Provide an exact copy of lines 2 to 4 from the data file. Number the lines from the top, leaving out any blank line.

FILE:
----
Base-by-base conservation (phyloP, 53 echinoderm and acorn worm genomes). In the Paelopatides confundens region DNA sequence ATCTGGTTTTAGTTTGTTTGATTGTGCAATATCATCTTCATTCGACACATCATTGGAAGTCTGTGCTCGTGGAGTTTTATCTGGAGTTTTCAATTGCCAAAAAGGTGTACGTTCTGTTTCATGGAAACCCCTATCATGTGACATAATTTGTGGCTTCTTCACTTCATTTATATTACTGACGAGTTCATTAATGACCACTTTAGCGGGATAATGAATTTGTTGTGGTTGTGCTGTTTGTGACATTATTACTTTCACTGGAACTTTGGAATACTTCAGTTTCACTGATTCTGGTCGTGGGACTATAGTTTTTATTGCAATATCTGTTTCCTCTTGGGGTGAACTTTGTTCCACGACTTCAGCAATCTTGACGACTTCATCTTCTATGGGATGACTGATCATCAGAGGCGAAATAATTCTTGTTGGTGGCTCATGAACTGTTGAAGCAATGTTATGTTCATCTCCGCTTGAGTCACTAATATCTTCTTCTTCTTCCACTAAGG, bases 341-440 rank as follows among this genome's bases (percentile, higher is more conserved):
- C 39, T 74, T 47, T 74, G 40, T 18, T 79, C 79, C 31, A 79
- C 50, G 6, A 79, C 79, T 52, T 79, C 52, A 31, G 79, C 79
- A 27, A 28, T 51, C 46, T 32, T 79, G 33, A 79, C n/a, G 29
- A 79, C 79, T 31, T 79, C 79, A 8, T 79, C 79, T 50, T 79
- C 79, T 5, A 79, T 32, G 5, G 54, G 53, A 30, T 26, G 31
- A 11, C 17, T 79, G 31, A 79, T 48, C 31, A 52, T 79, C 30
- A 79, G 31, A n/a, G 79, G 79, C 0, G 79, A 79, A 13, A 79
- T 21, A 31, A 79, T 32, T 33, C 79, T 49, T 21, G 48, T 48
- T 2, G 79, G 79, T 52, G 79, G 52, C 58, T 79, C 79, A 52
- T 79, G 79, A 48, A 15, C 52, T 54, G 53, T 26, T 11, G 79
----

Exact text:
- C 39, T 74, T 47, T 74, G 40, T 18, T 79, C 79, C 31, A 79
- C 50, G 6, A 79, C 79, T 52, T 79, C 52, A 31, G 79, C 79
- A 27, A 28, T 51, C 46, T 32, T 79, G 33, A 79, C n/a, G 29